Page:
A Shrine to Cult Coffee: Counter Culture Coffee Opens New Manhattan Training Center

Counter Culture Coffee’s new Nolita space represents an innovative concept in the coffee world. The former carriage house is not a coffee shop, nor is it a retail outlet. The mission? Simply teaching people how to make good coffee.

Disclaimer: I am a fan of Counter Culture Coffee. I owe a lot to the Durham, NC-based roasting company, whose boutique beans powered my college education in that town. Last week, Counter Culture opened an education center of its own in Nolita.

Counter Culture Coffee’s new Nolita space represents an innovative concept in the coffee world. The former carriage house is not a coffee shop, nor is it a retail outlet. The mission? Simply “teaching people how to make good coffee,” says Jesse Kahn, regional director of Wholesale Sales for New York. As the newest and most high-tech outpost of the Counter Intelligence Program, the company’s education arm, the space was specially designed to host cuppings (tastings) and lab-style classes for wholesale customers, professional baristas and home enthusiasts, all while staying true to the company’s focus on environmental, social and fiscal sustainability.

Accordingly, the training center has salvaged-wood counters dedicated to nearly every imaginable coffee-related activity. Among them is a shiny Modbar, recessed below the countertop to nurture one-on-one communication between servers and customers. Another bar faces a set of reclaimed wooden bleachers with built-in drawers where students can settle in for the longer demonstrations. There’s yet another counter space where chefs may prepare food for future pairings, plus an entire nook in the back reserved for espresso—there are four counters, four machines and moveable glass walls to seal this holy nave off from the rest of the large, open main level. Downstairs is geared toward wholesale customers, with an equipment repair station for partners, a small convention space and a practice room for baristas in training for competitions.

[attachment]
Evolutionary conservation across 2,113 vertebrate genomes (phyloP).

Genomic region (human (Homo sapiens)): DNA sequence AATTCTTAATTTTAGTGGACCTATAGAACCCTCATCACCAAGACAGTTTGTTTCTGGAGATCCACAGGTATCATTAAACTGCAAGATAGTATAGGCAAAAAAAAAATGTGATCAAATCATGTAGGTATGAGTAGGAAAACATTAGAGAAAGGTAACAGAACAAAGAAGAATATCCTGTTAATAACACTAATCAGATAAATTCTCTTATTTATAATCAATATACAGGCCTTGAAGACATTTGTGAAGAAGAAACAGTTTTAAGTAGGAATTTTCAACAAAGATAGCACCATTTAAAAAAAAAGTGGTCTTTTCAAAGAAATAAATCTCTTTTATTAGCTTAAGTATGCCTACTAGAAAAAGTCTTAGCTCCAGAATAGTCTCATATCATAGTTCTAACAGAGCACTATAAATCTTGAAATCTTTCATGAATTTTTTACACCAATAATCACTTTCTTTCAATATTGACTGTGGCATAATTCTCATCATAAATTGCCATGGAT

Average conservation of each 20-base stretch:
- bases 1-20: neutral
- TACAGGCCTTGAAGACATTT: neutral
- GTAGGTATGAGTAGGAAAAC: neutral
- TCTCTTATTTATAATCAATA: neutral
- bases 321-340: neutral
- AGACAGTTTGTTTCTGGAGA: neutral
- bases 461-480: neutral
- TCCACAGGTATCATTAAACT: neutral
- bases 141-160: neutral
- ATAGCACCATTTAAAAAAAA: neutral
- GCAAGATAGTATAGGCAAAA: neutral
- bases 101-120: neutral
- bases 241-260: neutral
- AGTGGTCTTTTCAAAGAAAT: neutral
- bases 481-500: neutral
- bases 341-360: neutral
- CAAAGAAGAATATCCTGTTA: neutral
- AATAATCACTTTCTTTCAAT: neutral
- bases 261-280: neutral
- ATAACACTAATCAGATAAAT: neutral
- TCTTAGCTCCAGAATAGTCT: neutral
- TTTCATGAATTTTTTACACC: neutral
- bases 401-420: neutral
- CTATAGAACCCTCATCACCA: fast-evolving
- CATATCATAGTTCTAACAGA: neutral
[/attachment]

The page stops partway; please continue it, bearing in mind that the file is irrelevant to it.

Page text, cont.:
What more could a coffee enthusiast possibly want? Sustainability Manager Kim Elena Bullock Ionescu half-jokes that the only thing missing is a coffee farm. She dreams of re-purposing the gently used “gray water” to some sort of botanical end, perhaps even growing a coffee bush or two for the “Coffee Origins” class. But while a Nolita plantation may be a long way off, Ionescu is proud that each detail of this new space reflects the company’s environmental consciousness. Milk is ordered in bulk; appliances are energy-efficient; coffee grounds are composted in the vermiculture (or worm-composting!) station; and free bikes are available to students taking day- or week-long classes.

Ionescu says that in the past, she’s found it a shame to see other Counter Culture training centers decorated with goods from mass-producers like Ikea. She believes that each chair should do justice to Counter Culture’s hard work sourcing ethical beans and developing sustainable business practices. So this time the décor was planned to a T. NYC-based architect Jane Kim created a sustainable space with urban appeal, with thoughtful touches like a bike storage room and round fluorescent light bulbs that somehow shine soft and bright.

Classes and Cuppings

Weekly free-and-open to-the-public cuppings, a Counter Culture tradition, are scheduled for Friday mornings at 10 a.m.  Anyone can drop by to sample their roasts, including the Kenyan Thiriku Pea Berry, smelling of bay leaves and tasting of vegetable soup. Or you may encounter Biloya, a “purpley,” “plum-like” sun-dried Ethiopian with a “milk chocolate finish,” as described by Erin McCarthy, Counter Culture employee and winner of the 2013 World Brewers Cup.

Classes range from the popular Espresso Labs to Milk Chemistry to Coffee Origins. There are only 25-30 hours of scheduled programming per week. Beyond that, the space will be open to wholesale customers to play and experiment with coffee. We can’t wait to see what they’ll come up with!

Counter Culture Coffee’s New York Training Center is located at 376 Broome St, between Mott and Mulberry. Hours and classes are listed on their website.

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Part-time film documentary filmmaker and full-time food lover, North Carolina native Anna Cassell has worked at organic farms around the world, from a garlic farm in upstate New York to a fruit orchard and cafe outside Stockholm. She has slept in barns, buses and on straw, harvested wild cherries, scrubbed the dirt off many carrots, and drunk milk straight from a goat’s teat. She’s always searching for new variations of hummus to make, and will eat an entire bushel of blueberries if left to her own devices.